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What is impotence?

Impotence describes the inability to get or sustain an erection long enough for sexual intercourse.

How could injection therapy help my ED?

Penile injections are usually indicated when oral medications have not worked, or have stopped working. The medication used to help you get an erection again is available in injection form, a pellet or a cream. It works by encouraging blood flow to your penis. When blood is trapped in the penis it stimulates an erection.

This medication is only available on prescription. You cannot buy it over the counter from a pharmacy or buy it from the supermarket.

It is very important that you are assessed by a qualified Doctor before taking this medication. It is available in different strengths and you will need to be monitored while on this medication to ensure that it is working properly for you and that you are not having any side effects.

Impotence can be treated with injections.


What do I have to do?

This injection is administered by yourself, but a doctor will show you how to to do this. After you have injected, you should get an erection strong enough for sexual intercourse within about twenty minutes.
In most cases the erection will last around one hour. If you suffer from premature ejaculation it can also help with this.

The prospect of injecting your own penis might seem daunting. However, most men manage quite well after being shown how to do it. Occasionally, some men find that they cannot self inject, or it becomes too much of a distraction from sex. In these cases patients could consider a penile implant.

Want to learn more?

If you are interested in finding out more, make an appointment for an initial consultation today. We can go through some facts and figures with you and explain all the different options that we offer.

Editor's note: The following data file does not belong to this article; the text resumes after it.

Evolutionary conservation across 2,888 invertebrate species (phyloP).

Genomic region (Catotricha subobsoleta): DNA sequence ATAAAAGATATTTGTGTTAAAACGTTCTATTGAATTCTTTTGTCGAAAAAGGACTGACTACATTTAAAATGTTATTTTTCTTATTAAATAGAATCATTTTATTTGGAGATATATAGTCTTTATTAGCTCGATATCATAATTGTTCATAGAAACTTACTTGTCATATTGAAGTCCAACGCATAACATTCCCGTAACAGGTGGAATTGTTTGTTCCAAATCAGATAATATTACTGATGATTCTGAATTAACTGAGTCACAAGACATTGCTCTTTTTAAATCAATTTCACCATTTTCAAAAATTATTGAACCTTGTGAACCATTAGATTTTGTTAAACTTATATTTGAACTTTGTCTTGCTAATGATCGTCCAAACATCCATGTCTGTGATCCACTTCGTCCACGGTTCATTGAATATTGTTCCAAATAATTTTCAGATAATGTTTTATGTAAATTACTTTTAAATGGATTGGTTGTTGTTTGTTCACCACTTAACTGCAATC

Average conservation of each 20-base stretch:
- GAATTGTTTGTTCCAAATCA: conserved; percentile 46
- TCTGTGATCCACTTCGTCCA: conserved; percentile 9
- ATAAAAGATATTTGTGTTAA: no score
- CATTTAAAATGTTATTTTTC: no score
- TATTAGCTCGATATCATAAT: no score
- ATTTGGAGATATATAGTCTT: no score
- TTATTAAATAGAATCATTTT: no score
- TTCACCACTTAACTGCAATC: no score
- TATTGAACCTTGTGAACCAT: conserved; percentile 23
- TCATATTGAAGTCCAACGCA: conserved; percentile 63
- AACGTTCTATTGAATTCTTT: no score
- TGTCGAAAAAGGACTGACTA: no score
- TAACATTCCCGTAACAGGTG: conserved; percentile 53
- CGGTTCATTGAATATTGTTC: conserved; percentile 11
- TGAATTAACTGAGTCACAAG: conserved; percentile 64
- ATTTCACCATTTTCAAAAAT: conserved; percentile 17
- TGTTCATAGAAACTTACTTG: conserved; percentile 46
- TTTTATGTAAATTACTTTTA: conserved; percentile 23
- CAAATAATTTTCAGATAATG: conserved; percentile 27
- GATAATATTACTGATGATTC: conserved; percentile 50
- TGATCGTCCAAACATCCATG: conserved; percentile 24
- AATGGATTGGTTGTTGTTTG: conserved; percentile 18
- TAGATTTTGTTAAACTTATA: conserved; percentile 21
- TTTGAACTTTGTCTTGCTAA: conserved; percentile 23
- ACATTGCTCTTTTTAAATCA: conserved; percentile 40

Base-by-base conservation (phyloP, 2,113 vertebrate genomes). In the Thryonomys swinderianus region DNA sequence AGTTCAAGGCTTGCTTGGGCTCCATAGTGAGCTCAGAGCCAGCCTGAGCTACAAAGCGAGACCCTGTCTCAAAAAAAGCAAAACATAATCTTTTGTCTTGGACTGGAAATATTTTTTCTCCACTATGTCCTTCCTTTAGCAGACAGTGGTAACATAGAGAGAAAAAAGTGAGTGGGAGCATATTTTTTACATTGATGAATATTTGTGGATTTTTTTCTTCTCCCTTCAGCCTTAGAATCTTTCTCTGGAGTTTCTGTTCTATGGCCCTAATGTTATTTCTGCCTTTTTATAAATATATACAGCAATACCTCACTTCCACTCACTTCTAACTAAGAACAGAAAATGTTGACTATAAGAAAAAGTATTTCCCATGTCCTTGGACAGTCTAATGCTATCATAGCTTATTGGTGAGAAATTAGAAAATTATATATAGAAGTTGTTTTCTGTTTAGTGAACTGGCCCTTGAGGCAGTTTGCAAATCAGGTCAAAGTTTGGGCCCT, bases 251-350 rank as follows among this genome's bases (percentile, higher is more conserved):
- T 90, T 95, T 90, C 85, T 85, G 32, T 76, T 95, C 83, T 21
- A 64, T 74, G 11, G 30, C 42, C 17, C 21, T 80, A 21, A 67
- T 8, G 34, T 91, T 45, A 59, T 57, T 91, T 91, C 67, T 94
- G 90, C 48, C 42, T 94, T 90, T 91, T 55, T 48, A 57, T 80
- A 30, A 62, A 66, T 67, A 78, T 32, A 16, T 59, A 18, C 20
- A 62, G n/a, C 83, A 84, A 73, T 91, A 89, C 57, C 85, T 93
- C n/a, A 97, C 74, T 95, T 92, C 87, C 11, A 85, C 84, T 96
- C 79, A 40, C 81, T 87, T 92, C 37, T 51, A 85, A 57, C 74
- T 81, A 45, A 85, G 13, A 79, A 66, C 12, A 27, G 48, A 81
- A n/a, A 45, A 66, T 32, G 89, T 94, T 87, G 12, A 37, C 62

Alternatives to penile injections:

There are other modes of administration for the prescribed erectile dysfunction medication. A small pellet can be inserted into your urethra. You can do this yourself. It is best done just after passing urine. This treatment can be used twice a day but not more than seven times a week. Although this does not involve injecting the penis, care must be taken as it is possible to scratch the lining of the urethra.
If you have a bend in your penis then this treatment would not be right for you.

A cream is also available, which for many men is more attractive than injecting their penis or inserting anything into the urethra.

However, this cream may cause a rash or even cause discomfort for your partner. If your partner is pregnant, breast feeding or of childbearing age, then it would be advisable for you to use a condom for sexual intercourse.


There is a risk with all of these medications that you get an erection that will not subside, even after ejaculation. There are steps that you can take to help the erection subside but if it persists then you should go directly to A&E as it is a potentially serious condition.
In the first instance, if your erection will not go down after ejaculation you could try these methods:

  • Take a cold shower
  • Vigorous exercise
  • Ice pack applied to the penis (in short bursts)
  • Take Sudafed (always check with a Doctor or Pharmacist before taking this medication)

If you are experiencing difficulties getting or maintaining an erection then seek help without delay. Erection problems can sometimes be a sign of another illness or disease which may need to be treated.